Stabilizing your mental health can mean a variety of different things for every individual you may encounter, but what everyone can agree upon is that the ultimate goal of stabilizing your mental health is to manifest a better, more fulfilling, and overall-healthier quality of life… And who doesn’t want that?!
Stabilizing your mental health can also, unfortunately, be difficult if circumstances such as genetics, brain chemicals, or unfortunate and difficult events are present in an individual’s brain or life.
Whether societies want to face it or not, the overall happiness and sense of well-being of the average person is incredibly more dependent on their emotional health and mental stability than on any other factor- even money or material possession! So of course, one would eventually come to the conclusion that that stabilizing your mental health should come before anything else and that it has a direct correlation with someone’s daily sense of happiness. For, without a sound mind, you really won’t be able to participate in life to your fullest capability.
As Clark Layard importantly states in his book Thrive: The Power of Psychological Therapy, “Mental pain is as real as physical pain. It is experienced in the same areas of the brain as physical pain and is often more disabling. Yet these two types of pain are not treated equally. While nearly everyone who is physically ill gets treatment, two in three of those who are mentally ill do not. If your bone is broken you are treated automatically, but if your spirit is broken you are not.” – Layard, R., Clark, DM. (2015) Thrive: The Power of Psychological Therapy. Penguin Books.
But what exactly does it mean to be “mentally stable”? And possibly more interestingly, what is and what causes “mental instability”? It seems to be that when people are more mentally stable, their social lives thrive. They feel a general and more-frequent sense of well-being. Some would even consider mental stability synonymous to being without – or having an absence of – a mental illness.
Adversely, when someone is deemed “mentally unstable” by society it, in general, means that their moods, feelings, and/or actions are consistently unpredictable (hello, oxymoron!). It’s rightfully assumed that these individuals are not as happy overall because they are less able to organize, collect, or trust their own thoughts, actions, and feelings – the very symptoms of the label of being mentally unstable. This is (very) often due to some type of mental illness, such as an addiction, eating disorders, depression, anxiety, personality disorders, and much more. (So, yes, mental stability is linked with the absence of mental illnesses such as bipolar disorder, depression, anxiety, addiction, and eating disorders, amongst many more human psychological maladies!)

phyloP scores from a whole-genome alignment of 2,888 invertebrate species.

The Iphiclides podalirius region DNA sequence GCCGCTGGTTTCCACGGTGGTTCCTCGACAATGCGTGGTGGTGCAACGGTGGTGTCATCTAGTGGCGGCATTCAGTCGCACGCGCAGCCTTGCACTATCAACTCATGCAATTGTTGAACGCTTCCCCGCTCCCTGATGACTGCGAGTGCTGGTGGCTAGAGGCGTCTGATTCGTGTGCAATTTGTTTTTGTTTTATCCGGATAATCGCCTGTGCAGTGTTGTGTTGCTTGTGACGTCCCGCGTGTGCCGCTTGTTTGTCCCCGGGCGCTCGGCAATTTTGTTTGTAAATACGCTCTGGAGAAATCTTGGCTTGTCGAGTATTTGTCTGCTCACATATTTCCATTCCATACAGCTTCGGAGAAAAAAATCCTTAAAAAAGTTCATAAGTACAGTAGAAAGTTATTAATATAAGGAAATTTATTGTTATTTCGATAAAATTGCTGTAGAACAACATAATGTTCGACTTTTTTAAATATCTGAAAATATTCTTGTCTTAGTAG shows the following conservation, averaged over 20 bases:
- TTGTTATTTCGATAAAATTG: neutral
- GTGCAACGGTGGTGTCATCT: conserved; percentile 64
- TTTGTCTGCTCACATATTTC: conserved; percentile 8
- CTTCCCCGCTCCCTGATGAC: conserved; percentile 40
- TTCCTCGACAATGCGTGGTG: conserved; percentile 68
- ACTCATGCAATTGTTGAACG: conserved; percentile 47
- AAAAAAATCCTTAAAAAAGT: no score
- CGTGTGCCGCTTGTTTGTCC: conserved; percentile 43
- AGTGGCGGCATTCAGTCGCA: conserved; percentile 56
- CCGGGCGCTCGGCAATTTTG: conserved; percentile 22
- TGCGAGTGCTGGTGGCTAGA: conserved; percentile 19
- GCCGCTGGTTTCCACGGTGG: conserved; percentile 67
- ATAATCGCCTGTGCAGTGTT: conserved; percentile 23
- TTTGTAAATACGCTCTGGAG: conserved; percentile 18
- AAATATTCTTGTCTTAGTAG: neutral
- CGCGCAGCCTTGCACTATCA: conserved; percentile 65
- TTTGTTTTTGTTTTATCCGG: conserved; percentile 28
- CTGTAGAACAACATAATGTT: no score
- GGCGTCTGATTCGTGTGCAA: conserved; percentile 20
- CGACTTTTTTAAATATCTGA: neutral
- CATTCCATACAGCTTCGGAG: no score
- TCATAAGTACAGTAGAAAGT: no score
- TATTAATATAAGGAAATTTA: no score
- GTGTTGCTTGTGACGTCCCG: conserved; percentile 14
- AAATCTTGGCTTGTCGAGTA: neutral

Sometimes, psychological unevenness can also be caused by devastating or challenging circumstances that are brought upon an individual (which, of course, is a part of every person’s life). Being mentally stable and becoming mentally stable if one is feeling imbalanced can mean different, more specific things for everyone.
What Signs Are Linked With Being Mentally Stable?
Generally, people who are considered mentally stable and emotionally healthy have a number of positive traits in common.
Signs that someone is mentally and emotionally stable:
- A sense of being in control of their personal thoughts and actions
- A sense of (general) well-being
- Friends and family are generally confident in the individual’s ability to care for themselves physically, emotionally, and spiritually
- They are able to stay consistent and present in their work, family, and social lives
- They have hobbies that they enjoy and that fulfill them
- They have a loving, nurturing, and supportive relationships in their lives
- They are free from being consumed or controlled by a substance or a behavioral addiction
- They contain a fairly exceptional set of coping skills in which assist them in dealing with troubling emotions or troubling situations that may arise in their life